Hello from Kigali!
After a busy week in Kayanga, I am now in Rwanda waiting to board my plane back to America this afternoon. Part of me wishes nothing more than to be back in Kayanga with the Ota family and Amizade’s volunteers, but the larger part of me knows that Ota needs to grow on its own without me there as a crutch. I am once again fighting conflicting emotions as I take enormous pride in the fact that Ota’s local workers are running the program without me there on the ground, but I also feel a sense of loss that my own role in Ota’s daily functioning grows smaller and smaller each program. However, the sense of pride prevails as our goal has been to make Ota a locally run organization since its inception.
But enough of my musings, what have Amizade’s volunteers been up to this past week? They have been involved in an exciting service-learning program designed to help them learn more about development issues in Tanzania. This has included volunteering with a coffee cooperative, visiting a widow’s support group, and helping The Ota Initiative prepare for its fourth program to begin later this June. Along with helping the students adapt to life in Kayanga and engage in various service projects, I spent the last week introducing them to The Ota Initiative and the group leaders training seminar that they will be helping to run next week.
The Ota Initiative’s local staff are more than able to run the program without my presence, but they are still developing a deeper understanding of the creative teaching methods that Ota uses. We have asked Amizade’s volunteers to help with this by infusing new games, experiments, and art activities into our program’s schedule, which they will then teach to our leaders during the training seminar. The volunteers are also planning a Story Writing Workshop that they will run during the seminar to help the volunteers write even better stories. Finally, the volunteers are using their native grasp of English to help strengthen the week of English instruction that Ota will include in this upcoming program.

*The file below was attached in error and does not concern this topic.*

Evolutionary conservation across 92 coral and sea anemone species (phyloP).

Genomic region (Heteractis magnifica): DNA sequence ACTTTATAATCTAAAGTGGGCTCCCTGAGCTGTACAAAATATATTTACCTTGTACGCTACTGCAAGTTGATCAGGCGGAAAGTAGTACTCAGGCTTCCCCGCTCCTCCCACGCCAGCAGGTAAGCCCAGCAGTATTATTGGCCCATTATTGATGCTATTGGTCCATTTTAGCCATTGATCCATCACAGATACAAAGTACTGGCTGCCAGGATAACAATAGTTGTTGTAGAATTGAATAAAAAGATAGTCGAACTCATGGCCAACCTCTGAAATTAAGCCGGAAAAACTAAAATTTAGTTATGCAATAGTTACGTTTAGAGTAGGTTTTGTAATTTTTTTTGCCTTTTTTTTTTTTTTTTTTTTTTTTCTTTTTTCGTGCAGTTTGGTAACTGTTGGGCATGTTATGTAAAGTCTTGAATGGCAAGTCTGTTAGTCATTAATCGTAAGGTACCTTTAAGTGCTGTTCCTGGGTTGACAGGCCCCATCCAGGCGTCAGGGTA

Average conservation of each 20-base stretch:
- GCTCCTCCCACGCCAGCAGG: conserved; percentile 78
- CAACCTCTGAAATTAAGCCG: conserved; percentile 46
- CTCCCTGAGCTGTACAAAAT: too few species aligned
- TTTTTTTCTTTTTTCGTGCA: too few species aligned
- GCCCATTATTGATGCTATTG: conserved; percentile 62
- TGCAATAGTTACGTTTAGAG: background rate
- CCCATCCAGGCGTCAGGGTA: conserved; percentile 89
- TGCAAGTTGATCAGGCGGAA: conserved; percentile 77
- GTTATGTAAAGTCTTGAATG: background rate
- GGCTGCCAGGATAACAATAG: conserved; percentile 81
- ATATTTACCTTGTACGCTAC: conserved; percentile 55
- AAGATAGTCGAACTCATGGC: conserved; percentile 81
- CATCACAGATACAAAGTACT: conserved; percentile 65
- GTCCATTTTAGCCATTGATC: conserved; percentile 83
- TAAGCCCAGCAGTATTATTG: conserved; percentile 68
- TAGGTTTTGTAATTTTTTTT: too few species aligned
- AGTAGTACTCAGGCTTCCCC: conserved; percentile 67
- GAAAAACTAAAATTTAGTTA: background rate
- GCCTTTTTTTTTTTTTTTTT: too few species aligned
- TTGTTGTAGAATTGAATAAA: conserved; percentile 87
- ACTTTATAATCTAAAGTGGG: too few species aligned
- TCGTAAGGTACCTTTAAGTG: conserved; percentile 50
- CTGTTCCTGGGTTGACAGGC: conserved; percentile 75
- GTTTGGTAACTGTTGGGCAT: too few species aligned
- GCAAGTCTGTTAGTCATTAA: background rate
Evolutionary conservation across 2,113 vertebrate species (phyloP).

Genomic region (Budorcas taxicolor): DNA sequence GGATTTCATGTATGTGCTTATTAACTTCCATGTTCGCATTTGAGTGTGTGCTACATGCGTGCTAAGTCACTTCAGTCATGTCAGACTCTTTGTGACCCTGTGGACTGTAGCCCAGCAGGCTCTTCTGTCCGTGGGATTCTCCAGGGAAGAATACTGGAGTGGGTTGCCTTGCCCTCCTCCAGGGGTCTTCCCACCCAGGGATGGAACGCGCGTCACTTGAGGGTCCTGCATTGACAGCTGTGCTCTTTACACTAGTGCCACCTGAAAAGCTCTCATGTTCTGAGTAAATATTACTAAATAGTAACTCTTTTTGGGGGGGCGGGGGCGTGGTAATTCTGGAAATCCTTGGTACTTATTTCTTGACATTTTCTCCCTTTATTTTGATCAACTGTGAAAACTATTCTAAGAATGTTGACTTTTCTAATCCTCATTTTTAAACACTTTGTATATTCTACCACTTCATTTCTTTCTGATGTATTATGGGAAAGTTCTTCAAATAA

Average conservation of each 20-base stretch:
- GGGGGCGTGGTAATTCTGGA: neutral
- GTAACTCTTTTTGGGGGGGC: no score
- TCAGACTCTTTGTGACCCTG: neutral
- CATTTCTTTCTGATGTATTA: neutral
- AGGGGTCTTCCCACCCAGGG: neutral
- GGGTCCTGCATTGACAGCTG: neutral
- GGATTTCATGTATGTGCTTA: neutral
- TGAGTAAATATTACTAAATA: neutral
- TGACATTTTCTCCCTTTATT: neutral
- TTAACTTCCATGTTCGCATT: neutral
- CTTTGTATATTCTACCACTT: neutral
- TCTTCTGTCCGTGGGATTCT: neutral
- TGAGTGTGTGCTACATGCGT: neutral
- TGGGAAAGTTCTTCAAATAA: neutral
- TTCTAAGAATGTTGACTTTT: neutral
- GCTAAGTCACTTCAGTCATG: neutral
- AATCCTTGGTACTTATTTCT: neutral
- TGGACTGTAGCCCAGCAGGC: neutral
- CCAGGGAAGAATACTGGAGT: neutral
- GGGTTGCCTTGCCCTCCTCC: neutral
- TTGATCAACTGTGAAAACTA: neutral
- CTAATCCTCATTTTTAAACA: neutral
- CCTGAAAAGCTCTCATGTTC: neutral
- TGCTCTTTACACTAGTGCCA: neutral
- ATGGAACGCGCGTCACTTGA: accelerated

From the beginning, Ota has had the goal of hosting American volunteers from Amizade to work with its local leaders in developing the program. This would allow me to eventually take on more of an oversight role as our local staff takes on increasing control of the program and works with volunteers from America to infuse new games, projects, and creative teaching methods into our syllabi. However, there was a risk in this – Would the American volunteers be able to quickly grasp Ota’s goals and methods? Would they be able to produce the items and play the role we asked of them? Would Ota’s local staff recognize the volunteers as an important source of new knowledge?
We cannot know the answer to these questions for sure just yet, but my initial impression is a resounding “Yes!” In just the one week I was in Kayanga, I was very impressed with the new ideas I saw these volunteers bring to Ota in their initial planning sessions. They are developing songs, skits, and games that when combined with the local knowledge of our Tanzanian group leaders, will lead to a richer, more effective program for our students. The passion with which these volunteers have embraced Kayanga and its community has impressed me more than I thought it would. Adding volunteers to Ota’s functioning is just another experiment in the grand experiment that has been this entire program, and I am excited to see the results, and share them with you all, in another month.
For now, thank you again for your support, and I hope you are as excited as I am to follow this exciting new step in Ota’s development.
The Ota Initiative